The “Digital Age” (2 generations1 old) has produced some of the most successful hunter and gatherers, ever - considering the minimal use of the energy they require for obtaining the necessary daily food. It will be hard to imagine for an exhausted hunter and gatherer after running behind a foul that his descendant can eat as many chickens he can digest by just moving his fingers over a keyboard and could even be served (catering) without getting out of his/her chair.
The backside of the success story of the “sedentary hunter and gatherer”, is that our inclination for the path of least resistance may prove deadly in the long run. Although growing public health threats like obesity and depression can have many and complex causes, I believe it is now generally accepted that lack of physical exercise is among one of the major reasons of humans developing health problems. We have condemned our running machines to a sedentary lifestyle. And the most dangerous aspect, mentally we are happy with it. It seems that our mental drive for the path of least resistance is not affected at all by our physical necessity to Be As Physically Active As A Hunter and Gatherer Can Be.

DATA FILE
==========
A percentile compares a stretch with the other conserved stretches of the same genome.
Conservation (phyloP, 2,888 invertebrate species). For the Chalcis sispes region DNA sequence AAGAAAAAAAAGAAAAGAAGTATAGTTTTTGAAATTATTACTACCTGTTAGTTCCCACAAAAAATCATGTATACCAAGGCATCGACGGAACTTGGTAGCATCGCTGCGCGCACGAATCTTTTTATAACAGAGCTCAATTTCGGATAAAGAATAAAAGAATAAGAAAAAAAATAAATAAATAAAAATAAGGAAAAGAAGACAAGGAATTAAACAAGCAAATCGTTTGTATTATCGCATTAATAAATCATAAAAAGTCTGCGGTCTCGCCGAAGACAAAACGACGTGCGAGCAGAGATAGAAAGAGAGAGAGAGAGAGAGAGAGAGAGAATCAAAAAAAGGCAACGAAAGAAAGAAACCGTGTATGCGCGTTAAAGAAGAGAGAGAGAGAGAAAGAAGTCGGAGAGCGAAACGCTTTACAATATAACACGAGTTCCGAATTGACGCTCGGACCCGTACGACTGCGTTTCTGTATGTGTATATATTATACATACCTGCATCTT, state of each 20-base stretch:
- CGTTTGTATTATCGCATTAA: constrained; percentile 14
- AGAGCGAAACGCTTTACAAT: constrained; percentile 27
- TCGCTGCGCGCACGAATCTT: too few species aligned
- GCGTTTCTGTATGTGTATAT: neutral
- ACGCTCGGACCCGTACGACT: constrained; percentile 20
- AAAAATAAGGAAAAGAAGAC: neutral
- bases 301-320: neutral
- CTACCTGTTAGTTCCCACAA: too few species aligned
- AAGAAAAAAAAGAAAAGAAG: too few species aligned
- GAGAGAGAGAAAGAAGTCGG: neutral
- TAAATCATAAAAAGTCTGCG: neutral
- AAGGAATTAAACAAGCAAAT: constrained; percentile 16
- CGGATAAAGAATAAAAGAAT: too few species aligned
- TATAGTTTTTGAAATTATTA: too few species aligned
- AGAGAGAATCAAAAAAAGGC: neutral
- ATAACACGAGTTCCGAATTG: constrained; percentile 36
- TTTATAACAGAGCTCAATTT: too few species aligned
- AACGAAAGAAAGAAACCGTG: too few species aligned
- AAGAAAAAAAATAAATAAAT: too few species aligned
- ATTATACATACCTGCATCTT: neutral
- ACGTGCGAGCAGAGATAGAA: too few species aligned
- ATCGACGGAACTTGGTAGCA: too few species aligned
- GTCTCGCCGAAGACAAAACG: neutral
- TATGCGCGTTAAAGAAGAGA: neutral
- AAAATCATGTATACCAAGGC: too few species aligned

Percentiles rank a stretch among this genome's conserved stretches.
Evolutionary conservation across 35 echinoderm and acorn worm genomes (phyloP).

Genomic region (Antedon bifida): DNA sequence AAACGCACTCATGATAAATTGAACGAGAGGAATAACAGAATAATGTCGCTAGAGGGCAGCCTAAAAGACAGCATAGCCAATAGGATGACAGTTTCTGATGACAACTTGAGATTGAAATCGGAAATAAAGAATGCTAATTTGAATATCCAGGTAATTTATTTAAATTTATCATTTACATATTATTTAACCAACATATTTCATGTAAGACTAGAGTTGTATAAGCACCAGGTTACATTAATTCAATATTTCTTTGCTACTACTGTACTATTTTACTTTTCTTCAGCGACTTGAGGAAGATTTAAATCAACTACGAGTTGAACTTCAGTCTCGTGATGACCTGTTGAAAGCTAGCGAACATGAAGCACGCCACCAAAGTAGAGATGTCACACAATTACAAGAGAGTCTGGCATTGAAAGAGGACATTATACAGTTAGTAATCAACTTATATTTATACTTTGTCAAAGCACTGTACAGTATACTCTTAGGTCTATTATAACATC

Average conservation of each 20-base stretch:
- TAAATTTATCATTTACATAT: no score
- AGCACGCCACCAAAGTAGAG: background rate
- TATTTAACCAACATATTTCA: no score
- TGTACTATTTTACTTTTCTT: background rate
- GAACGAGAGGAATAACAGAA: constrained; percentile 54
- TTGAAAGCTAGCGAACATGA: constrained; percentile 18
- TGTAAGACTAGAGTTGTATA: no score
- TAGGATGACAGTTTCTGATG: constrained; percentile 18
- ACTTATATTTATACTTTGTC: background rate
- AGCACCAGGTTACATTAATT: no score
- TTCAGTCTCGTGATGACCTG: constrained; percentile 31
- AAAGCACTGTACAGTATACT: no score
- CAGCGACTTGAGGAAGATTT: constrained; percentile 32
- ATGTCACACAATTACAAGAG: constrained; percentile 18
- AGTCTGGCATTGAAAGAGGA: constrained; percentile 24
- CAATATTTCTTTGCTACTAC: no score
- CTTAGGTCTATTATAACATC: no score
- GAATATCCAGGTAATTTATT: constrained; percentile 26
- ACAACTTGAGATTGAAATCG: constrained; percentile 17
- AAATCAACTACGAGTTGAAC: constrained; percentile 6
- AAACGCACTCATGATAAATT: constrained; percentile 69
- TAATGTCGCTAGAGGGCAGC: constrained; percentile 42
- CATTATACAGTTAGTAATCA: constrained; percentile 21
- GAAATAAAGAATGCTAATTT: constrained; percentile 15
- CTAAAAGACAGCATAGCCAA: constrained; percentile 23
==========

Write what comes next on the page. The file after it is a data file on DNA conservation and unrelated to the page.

The question remains now if evolution will get enough time to do its job and transform our “running machine” bodies into some “computer loving sloth”. The expression for our future physics already exists in “to sloth in front of the TV”, the ultimate dream of the “hunter and gatherer” accumulating more food than we can eat with less and less energy expenditure.


According to a study the successful “Homo Sapiens Bradypodidae” (sloth like human) may even live longer than the Homo Sapiens.

The loss of Nature and Biodiversity which we fail to stop, will not bother the super energy saving Human Sloth any longer, while at that stage we are not made to move far away from our house or vehicle, with an average speed of 3m/min.

The remaining problem is that it may take some 100 years before we get rid of the need for fitness exercises and become a super fit slothing sloth, this is under the assumption that we have some major genetic engineering breakthroughs in the coming decades to help evolution to speed up the transformation of the “hunter and gatherer” running machine to a less exercise demanding “human Sloth”. Our and some future generations who will not yet benefit from this rebuild will still need to fight boredom and their instincts and get motivated for the 3-weekly exercise routines.